Cistophor of Hadrian, “ΒΕΙΘΥΝΙΑΣ”

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117–138 CE
Hood Museum of Art: Purchased through the Hood Museum of Art Acquisitions Fund; 2010.3.2

Obverse: Bust of Hadrian, facing right, laureate.

Legend: [AYT KAI]Σ TΓ[AI AΔΓIANOS ΣEBA] (Autokrator Kaisar Traianos Hadrianos Sebastos) clockwise from seven o’clock.

Reverse: Distyle temple façade with a figure performing sacrifice in the pediment. Within the temple are three figures: on the left, a draped female figure (possibly Bithynia) with a scepter; in the center, Hadrian holding a scepter in his right hand; on the right, a draped female figure (possibly Roma) crowning Hadrian with her right hand and holding a palm in her left hand.

Legend: KOI[NON] ΒΕΙΘΥΝ[ΙΑΣ] (city of Bithynia) in exergue.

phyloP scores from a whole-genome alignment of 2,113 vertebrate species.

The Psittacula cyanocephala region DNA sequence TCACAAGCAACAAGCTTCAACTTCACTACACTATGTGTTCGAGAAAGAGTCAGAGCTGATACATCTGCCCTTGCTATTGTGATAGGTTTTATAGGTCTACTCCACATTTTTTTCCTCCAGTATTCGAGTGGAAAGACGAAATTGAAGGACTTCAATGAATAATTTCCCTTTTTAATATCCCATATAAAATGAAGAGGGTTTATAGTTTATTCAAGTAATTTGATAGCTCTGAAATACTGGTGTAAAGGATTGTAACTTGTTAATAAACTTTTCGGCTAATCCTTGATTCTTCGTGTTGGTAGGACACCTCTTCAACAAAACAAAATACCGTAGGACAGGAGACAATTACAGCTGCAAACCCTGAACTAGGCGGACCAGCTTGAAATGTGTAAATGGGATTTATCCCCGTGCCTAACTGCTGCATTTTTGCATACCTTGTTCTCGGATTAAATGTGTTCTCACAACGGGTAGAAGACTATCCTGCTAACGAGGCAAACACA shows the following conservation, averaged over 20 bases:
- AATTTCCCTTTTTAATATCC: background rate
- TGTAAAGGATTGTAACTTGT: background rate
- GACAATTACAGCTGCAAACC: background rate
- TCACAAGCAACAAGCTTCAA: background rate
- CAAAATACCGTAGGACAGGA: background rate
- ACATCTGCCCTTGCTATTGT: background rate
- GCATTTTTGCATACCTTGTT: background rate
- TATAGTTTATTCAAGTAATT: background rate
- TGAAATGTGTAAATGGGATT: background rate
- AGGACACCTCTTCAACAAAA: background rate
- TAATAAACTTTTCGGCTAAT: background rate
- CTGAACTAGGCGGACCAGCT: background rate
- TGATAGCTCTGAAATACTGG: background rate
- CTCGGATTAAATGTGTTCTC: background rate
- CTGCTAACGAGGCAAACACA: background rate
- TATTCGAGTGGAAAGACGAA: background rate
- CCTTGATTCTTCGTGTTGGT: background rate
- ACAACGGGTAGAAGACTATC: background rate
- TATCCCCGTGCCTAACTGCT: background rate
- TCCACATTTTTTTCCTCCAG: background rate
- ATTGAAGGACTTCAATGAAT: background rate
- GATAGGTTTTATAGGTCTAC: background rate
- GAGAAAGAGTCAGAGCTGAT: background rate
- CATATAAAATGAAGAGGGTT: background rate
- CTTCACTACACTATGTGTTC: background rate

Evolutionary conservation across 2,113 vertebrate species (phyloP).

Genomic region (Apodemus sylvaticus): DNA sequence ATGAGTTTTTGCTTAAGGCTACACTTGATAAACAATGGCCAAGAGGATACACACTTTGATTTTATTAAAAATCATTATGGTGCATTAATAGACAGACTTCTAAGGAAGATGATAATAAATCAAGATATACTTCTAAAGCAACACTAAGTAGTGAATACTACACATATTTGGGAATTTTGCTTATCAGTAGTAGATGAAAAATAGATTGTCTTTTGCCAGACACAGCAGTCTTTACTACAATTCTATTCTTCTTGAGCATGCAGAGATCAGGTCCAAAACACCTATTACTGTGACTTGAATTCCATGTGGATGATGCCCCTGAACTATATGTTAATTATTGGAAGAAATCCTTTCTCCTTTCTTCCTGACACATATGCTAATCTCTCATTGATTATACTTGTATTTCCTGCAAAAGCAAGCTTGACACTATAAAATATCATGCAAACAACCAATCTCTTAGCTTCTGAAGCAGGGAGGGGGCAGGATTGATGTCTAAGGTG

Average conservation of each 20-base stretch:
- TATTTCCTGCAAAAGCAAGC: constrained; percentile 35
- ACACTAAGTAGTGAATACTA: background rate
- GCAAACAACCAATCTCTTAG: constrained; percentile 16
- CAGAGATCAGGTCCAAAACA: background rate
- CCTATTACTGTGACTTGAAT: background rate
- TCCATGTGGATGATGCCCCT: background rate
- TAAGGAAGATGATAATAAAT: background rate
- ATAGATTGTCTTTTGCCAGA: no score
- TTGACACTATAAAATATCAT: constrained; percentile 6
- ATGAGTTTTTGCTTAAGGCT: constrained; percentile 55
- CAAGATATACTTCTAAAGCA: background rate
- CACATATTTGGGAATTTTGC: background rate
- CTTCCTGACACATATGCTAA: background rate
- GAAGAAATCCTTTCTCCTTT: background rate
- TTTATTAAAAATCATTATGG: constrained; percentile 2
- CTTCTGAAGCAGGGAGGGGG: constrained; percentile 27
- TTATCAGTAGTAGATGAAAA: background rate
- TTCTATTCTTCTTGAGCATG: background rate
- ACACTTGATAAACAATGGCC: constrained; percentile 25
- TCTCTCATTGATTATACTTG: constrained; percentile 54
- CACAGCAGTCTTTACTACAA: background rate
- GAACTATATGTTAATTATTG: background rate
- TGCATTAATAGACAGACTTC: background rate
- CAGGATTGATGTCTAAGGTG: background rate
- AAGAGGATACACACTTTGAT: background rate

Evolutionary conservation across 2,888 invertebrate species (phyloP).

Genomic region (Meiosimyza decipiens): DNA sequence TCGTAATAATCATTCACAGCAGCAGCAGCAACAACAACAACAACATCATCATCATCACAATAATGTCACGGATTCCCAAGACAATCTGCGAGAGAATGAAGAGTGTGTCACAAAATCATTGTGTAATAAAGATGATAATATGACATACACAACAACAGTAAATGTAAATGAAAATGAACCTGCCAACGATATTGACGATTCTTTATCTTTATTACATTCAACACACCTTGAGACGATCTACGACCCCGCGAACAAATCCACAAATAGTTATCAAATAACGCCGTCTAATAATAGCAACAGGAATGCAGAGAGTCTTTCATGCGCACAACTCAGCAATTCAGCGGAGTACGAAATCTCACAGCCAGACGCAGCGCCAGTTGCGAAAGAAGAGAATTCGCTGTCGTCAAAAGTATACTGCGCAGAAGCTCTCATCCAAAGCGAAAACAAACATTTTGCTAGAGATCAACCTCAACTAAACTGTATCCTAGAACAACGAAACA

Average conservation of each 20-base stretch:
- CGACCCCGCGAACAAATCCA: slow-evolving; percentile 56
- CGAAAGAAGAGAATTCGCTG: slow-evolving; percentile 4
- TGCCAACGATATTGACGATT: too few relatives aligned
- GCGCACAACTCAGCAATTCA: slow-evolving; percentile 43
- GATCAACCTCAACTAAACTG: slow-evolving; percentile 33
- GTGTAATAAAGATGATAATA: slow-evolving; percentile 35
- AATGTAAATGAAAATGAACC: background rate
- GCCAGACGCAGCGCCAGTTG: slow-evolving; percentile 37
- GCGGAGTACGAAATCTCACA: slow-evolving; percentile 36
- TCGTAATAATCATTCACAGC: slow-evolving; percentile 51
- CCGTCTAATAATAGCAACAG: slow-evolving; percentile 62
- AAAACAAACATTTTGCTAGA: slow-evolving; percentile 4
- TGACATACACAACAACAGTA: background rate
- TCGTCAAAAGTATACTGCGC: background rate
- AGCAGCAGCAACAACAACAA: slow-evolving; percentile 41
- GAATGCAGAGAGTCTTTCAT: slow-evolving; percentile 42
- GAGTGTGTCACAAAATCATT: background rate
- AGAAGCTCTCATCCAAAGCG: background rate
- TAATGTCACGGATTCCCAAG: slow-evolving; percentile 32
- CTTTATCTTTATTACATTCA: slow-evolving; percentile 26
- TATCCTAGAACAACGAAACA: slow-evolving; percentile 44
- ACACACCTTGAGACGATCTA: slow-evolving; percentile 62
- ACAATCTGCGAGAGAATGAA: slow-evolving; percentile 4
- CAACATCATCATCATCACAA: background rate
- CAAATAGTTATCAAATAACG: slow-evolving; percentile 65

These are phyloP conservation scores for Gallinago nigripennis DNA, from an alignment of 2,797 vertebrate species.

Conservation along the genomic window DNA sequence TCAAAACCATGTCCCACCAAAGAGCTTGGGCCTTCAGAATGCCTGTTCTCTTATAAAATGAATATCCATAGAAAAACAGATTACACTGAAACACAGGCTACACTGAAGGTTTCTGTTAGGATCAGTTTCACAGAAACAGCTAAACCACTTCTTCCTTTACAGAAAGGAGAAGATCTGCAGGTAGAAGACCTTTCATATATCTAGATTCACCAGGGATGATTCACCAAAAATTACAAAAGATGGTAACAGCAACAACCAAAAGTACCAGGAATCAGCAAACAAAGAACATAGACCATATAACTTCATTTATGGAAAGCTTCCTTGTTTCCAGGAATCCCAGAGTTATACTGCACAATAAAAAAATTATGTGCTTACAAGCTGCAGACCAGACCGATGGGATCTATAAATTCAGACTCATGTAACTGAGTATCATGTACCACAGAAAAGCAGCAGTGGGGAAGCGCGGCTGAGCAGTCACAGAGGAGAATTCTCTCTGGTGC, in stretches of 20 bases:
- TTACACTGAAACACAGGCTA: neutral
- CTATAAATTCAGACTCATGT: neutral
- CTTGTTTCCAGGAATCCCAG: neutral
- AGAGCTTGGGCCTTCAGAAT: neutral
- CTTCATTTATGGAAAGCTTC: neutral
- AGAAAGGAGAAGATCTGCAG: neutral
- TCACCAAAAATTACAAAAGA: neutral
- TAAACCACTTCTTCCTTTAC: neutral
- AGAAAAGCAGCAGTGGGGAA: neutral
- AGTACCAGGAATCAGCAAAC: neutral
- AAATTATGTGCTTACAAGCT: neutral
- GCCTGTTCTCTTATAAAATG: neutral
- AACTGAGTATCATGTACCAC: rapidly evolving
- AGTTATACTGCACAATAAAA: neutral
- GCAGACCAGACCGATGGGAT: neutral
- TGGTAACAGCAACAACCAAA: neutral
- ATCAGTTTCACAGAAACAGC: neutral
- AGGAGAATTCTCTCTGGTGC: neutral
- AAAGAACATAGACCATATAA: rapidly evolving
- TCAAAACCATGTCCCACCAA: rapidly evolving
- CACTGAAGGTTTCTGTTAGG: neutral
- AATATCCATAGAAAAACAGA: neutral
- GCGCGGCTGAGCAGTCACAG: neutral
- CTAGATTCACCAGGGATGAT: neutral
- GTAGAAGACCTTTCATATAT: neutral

Although the coin undoubtedly recollects the Capitoline Triad of Jupiter, Juno, and Minerva, it may simultaneously represent the figures of Hadrian, Roma, and Bithynia. Roma crowns Hadrian, Bithynia watches, and displaying them together associates Bithynia with two centrally important symbols of the Empire and includes the province in the greater Roman world.

This text was prepared by Anne Ressler, Class of 2014

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